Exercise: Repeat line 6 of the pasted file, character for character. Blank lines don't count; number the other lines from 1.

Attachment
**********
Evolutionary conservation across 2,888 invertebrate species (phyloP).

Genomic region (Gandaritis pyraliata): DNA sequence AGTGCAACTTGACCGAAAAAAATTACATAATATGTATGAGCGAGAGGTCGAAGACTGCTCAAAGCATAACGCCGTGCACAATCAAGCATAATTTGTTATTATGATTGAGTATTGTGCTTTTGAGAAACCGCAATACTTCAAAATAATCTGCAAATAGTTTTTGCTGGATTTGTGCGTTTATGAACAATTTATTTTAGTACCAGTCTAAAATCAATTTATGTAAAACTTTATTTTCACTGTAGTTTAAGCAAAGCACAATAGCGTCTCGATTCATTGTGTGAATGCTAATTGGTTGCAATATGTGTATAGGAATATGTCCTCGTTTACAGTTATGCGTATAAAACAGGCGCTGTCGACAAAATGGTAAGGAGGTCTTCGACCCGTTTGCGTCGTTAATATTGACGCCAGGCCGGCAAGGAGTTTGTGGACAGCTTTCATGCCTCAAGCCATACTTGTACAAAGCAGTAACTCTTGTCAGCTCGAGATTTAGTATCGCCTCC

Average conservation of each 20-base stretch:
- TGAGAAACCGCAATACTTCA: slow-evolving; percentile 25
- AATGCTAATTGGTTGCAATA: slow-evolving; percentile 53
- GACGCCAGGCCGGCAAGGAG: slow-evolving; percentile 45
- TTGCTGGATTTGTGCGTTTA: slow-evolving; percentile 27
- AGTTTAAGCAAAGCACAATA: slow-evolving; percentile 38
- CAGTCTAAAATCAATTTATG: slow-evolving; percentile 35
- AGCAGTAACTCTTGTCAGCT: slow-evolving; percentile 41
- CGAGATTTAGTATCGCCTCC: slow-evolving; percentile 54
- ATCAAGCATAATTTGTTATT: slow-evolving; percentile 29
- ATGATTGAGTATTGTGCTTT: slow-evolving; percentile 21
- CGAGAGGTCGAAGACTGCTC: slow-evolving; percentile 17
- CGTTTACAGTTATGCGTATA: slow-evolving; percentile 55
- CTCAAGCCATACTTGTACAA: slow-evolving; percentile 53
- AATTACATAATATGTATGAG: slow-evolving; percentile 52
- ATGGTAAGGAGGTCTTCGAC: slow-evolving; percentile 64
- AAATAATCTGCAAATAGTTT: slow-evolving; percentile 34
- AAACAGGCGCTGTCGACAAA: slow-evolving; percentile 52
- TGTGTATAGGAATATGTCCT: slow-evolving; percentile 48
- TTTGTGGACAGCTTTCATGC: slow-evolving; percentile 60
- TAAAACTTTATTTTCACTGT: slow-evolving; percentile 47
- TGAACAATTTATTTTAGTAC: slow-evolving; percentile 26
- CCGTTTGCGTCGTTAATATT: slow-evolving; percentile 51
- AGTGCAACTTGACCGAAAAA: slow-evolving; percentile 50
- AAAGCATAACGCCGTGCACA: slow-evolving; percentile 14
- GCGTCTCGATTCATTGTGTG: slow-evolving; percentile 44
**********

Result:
- GACGCCAGGCCGGCAAGGAG: slow-evolving; percentile 45